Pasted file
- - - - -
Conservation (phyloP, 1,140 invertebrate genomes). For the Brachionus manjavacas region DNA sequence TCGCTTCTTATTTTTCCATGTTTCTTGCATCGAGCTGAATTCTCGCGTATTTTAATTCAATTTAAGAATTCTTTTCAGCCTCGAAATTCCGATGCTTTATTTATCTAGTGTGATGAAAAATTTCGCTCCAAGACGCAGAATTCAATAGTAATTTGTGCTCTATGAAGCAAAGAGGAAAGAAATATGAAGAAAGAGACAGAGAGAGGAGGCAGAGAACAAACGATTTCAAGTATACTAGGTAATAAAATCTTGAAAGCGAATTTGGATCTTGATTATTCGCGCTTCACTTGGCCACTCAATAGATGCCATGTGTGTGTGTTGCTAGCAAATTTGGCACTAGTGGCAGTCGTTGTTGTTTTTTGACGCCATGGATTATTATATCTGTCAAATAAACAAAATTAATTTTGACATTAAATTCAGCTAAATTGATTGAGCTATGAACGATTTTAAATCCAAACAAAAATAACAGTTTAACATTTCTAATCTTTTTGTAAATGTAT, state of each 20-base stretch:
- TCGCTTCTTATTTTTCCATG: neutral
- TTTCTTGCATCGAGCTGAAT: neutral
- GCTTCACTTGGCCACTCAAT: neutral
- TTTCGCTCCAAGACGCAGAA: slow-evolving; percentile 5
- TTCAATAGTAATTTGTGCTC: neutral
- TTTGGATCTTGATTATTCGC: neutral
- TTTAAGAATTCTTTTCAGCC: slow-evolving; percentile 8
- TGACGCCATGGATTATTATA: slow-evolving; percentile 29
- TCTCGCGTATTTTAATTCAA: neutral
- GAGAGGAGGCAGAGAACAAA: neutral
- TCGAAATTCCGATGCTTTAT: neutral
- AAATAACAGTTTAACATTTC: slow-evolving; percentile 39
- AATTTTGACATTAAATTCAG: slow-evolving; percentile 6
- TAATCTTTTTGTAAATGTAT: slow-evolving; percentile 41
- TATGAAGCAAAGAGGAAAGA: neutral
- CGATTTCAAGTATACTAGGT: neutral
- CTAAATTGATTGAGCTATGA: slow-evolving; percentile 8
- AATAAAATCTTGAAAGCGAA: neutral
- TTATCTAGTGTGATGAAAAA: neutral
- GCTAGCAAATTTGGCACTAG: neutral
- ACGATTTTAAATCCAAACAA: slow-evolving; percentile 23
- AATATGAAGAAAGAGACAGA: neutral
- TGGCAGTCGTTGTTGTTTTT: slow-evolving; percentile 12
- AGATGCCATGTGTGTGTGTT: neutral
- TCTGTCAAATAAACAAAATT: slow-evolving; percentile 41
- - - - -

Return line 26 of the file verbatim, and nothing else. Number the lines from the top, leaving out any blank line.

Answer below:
- TCTGTCAAATAAACAAAATT: slow-evolving; percentile 41